freelance life


What I’m Looking Forward to About My New Schedule

Green Lantern at Terrain

Earlier this week I shared what I’ll miss most about making my own schedule. So it only seems fair to also talk a little bit about why I’ve decided to return to the 9 to 5 world. This whole freelancing topic has gotten out-of-hand trendy and super glorified in certain blog circles, with everyone and their mother suddenly being a budding “expert” on how to be an independent worker. So I also hope to bring some balance to that conversation.

When I first left my proofreading job to go on this sabbatical, there was nothing but a but the fog of possibility before me. The plan was to learn as much as I could and then hope that the road would take shape. I thought I’d likely either work towards a full-time independent business or try to get a full-time job that would be a good fit and help me learn even faster.

Though I definitely plan to keep taking independent contract work, there are many reasons why I decided to rejoin the ranks of the employed-by-others.

  • I’ll be surrounded by a team of people I can learn from on a daily basis.
  • I’m more productive and organized when I have an externally structured schedule. I wish this weren’t true about me, but it is.
  • There’s no clock to stop. When freelancing, I stop my clock when I get up to get a drink or go to the bathroom. When working for someone else, I get paid even when taking a bathroom break.
  • Snow days are snow days again. (This is no small thing right now.) And if I choose to work on a snow day, it’ll be to get ahead on freelance work. (Or maybe I’ll get a work laptop? It will be a necessity if this slop keeps up much longer…)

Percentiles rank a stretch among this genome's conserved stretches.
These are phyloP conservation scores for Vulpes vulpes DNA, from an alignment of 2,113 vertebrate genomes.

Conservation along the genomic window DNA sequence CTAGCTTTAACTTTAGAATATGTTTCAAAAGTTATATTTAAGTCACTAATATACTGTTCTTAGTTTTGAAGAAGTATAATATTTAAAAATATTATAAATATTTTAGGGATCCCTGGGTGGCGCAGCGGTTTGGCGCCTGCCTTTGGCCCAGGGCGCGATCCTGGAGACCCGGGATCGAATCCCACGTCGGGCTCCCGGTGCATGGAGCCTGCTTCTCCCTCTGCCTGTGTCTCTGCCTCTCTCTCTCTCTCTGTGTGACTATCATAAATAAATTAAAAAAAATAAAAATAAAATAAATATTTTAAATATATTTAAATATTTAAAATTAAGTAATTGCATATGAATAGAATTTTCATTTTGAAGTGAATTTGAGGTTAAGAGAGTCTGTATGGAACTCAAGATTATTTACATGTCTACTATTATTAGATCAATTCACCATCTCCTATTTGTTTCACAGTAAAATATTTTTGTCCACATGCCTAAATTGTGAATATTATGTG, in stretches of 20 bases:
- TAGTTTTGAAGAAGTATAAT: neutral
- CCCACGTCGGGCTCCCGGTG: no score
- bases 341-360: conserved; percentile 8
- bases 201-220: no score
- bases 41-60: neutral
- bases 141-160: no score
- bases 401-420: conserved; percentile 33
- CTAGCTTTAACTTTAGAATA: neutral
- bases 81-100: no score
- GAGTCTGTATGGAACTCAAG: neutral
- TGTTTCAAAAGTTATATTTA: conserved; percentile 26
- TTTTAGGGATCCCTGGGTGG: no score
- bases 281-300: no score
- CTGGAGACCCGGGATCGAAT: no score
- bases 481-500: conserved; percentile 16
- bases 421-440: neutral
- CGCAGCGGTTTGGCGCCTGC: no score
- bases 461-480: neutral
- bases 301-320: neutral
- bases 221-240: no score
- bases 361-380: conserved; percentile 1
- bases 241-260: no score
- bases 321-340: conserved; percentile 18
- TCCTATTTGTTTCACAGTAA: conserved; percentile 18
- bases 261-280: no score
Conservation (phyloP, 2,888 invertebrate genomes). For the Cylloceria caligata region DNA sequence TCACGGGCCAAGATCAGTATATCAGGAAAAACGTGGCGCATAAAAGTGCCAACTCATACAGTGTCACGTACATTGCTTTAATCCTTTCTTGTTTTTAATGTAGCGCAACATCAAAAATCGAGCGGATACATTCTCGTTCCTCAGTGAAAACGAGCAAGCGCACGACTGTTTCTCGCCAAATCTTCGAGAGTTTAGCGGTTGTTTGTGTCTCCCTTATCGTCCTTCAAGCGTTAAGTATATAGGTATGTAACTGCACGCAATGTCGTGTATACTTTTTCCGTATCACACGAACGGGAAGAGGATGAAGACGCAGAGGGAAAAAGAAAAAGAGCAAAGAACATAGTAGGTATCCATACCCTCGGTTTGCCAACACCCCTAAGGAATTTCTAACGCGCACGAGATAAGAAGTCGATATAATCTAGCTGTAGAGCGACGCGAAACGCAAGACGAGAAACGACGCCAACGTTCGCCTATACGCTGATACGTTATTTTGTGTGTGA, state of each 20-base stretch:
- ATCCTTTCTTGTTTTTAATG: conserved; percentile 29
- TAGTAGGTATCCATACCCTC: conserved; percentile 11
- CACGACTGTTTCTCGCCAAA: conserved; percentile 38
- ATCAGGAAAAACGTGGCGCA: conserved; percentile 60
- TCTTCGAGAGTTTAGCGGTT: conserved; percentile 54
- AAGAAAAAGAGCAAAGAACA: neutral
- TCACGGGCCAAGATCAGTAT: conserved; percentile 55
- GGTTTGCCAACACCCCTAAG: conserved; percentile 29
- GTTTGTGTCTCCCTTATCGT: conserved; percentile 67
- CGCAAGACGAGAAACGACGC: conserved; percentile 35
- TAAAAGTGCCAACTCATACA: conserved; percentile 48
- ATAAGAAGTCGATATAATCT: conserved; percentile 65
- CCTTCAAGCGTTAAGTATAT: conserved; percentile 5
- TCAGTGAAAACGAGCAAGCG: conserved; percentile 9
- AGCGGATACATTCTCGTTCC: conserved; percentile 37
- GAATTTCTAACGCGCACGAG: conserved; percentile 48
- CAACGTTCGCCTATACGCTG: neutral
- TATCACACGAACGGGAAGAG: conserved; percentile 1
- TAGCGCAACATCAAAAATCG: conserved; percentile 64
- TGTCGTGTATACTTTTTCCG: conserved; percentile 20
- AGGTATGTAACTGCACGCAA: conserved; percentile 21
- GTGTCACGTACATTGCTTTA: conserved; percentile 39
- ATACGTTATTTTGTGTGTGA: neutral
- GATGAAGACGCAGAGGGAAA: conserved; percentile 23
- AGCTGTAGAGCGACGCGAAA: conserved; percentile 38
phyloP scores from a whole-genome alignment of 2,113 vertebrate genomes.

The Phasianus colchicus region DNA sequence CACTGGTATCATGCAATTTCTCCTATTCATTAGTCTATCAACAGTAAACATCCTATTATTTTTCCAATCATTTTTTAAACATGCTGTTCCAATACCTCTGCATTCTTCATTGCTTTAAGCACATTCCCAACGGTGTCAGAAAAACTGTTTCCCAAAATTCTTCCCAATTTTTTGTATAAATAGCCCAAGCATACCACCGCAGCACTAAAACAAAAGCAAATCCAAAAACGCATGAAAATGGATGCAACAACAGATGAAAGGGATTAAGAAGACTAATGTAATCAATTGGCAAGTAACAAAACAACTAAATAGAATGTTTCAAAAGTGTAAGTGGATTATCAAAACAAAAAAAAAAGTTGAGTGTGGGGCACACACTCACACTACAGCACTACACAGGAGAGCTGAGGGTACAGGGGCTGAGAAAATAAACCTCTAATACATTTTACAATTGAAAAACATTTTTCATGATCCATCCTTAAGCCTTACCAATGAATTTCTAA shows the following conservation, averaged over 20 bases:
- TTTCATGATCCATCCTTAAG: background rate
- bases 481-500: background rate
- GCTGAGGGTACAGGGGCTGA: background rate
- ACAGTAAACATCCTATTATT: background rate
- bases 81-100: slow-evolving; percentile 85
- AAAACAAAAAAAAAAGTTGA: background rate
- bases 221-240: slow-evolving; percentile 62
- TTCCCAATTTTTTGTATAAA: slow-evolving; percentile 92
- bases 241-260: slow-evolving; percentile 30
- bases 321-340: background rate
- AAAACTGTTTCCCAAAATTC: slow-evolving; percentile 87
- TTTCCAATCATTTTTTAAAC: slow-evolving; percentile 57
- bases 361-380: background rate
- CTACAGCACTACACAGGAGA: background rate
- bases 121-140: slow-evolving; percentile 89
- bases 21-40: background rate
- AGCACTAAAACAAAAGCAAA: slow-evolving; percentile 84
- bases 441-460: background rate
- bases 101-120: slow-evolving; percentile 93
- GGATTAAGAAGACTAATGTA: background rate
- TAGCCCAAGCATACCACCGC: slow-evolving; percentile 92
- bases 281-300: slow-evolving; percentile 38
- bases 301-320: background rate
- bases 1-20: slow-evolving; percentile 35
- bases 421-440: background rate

• I’ll get to have a hand in things that a ton (thousands? millions?) of people will see.
  • I can learn so much faster if there’s external pressure to pick up a new technology or skill for a pending project.
  • I’m unequivocally introverted, but human interaction is healthy. I tend to work like a hermit, even with access to excellent coworking communities. It’ll be good for me have friendly work acquaintances I’ll (be forced to) see every day.
  • My version control workflow skills will improve greatly by working with a team and having to merge and resolve conflicts and with others, rather than being the only one committing to a code repository.
  • Javascript. It’s time. Time to be a ninja/rockstar/whatever dumb name the ridiculous start up scene uses in job postings these days.
  • I won’t be the one having to chase someone down to get assets or information I need.
  • It’ll be easier for me to take on passion projects or non-paying creative endeavors when I know I’ll have a baseline of regular income.
  • It’s a huge confidence boost to know that a place I wanted to work at wanted me to work for them. If I succeed, it’ll be a testament to the value of the time I put in to learning and growing over the past year and a half.

I’m super grateful for this past season, but I’m equally excited for the one ahead. Like I’ve said, I’ll still be taking select independent projects, so I’ll get to keep some of the perks of that while also benefiting from all of the above.

Have you ever returned to a regular full time job after freelancing? Any favorite pros/cons of either set up? Tips on managing both?

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Lunchtime Reads 11.4.13

Fall DahliasBringing Art Home: What is the fruit of creativity worth to us? We are totally blessed to have been gifted with tons of art for our wedding, but I understand the hesitation to spend money on art. I think many people probably focus on the practical necessities (especially those with Mennonite/Anabaptist backgrounds, and probably other specific backgrounds as well), but what if art is also a necessity? What is the worth and role of beauty, art, and creativity?